In particular, operation of a dynamoelectric machine over a wide temperature range will result in significant thermal growth of the various parts. Thus, is the coolant tubes of, for example, Hamm are expanded in the radial direction as the result of thermal growth, the heat transfer interface may become unbonded or permanently deformed. As the end turns begin to cool down for any of a variety of reasons, they may pull away from the coolant conduit and good heat exchange contact will be lost. As a result, the cooling efficiency of the system becomes diminished.
Furthermore, the relative movement between the end turns and the coolant conduit as a result of thermal growth can result in so-called "fretting" at the interface between the two components. Such fretting may wear through the insulating varnish or the like applied to the end turns. The problem is particularly severe where the conduits are formed of metal since fretting could result in the conduit's coming in contact with exposed conductors where the insulation on the end turns has worn away as a result of substantial fretting. This, of course, will result in an electrical short circuit of the dynamoelectric machine. If the conduits are formed of elastomer, excessive heat can cause deterioration thereof.
The present invention is directed to overcoming one or more of the above problems.
It is the principal object of the invention to provide a new and improved dynamoelectric machine. More specifically, it is an object of the invention to provide a dynamoelectric machine wherein a coolant conduit is disposed about the end turns of the stator and will be maintained in good heat exchange relation therewith throughout the useful life of the machine.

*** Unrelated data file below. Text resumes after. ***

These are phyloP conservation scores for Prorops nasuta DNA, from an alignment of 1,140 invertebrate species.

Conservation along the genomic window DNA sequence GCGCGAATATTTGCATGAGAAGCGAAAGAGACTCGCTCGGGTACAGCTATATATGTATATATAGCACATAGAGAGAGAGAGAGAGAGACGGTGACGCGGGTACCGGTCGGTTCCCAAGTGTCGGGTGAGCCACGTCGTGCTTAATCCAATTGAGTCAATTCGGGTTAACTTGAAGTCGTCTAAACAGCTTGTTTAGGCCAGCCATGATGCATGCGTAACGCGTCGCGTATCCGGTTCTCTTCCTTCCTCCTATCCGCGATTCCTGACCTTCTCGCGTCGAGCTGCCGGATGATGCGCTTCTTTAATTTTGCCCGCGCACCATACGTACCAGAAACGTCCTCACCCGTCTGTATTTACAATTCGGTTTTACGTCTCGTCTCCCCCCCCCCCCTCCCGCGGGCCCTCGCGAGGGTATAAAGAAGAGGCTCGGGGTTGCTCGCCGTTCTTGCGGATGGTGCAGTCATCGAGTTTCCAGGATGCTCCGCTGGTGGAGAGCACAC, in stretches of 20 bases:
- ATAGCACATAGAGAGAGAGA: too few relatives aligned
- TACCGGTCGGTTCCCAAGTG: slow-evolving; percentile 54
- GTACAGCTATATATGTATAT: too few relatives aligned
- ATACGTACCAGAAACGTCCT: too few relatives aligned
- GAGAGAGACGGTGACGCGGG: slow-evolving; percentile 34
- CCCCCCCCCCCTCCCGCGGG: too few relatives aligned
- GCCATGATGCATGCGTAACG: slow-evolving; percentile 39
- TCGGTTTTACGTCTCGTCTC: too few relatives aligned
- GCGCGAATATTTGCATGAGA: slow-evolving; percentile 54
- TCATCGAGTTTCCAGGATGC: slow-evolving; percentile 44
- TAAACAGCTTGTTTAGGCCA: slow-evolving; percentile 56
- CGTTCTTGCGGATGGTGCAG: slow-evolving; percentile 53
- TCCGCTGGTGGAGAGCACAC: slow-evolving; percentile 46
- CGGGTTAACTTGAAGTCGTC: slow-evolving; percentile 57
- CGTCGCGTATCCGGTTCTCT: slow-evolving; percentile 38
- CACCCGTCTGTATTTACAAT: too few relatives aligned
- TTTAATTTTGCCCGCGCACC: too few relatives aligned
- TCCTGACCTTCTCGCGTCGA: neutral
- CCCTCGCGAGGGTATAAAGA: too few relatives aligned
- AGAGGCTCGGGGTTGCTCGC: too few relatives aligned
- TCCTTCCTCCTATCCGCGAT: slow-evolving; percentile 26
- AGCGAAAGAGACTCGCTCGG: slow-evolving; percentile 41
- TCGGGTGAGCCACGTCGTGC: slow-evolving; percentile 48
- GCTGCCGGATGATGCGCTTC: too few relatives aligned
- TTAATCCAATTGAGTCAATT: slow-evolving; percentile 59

According to one facet of the invention, there is provided a dynamoelectric machine including a stator having opposed ends, a rotor-receiving opening in the stator and extending between the opposed ends or sides, an electrical winding in the stator and about the opening and including end turns extending generally axially from the sides. A circumferential cooling conduit is disposed in heat exchange relation with the end turns on the radially outer side thereof. A circumferential retainer radially outwardly of the conduit is provided according to the invention for holding the conduit in the desired heat exchange relation. The retainer has a coefficient of thermal expansion that is substantially less than the coefficient of thermal expansion of the conduit and the end turns. Thus, the conduit is constantly held in good heat exchange contact with the end turns.
According to another facet of the invention, there is provided a stator with a rotor-receiving opening and electrical windings including end turns as before. Also provided is a circumferential cooling conduit in heat exchange relation with the end turns on the radially outer side thereof and the conduit has a thin, pleated or accordion-like sidewall to accommodate thermal growth of the end turns.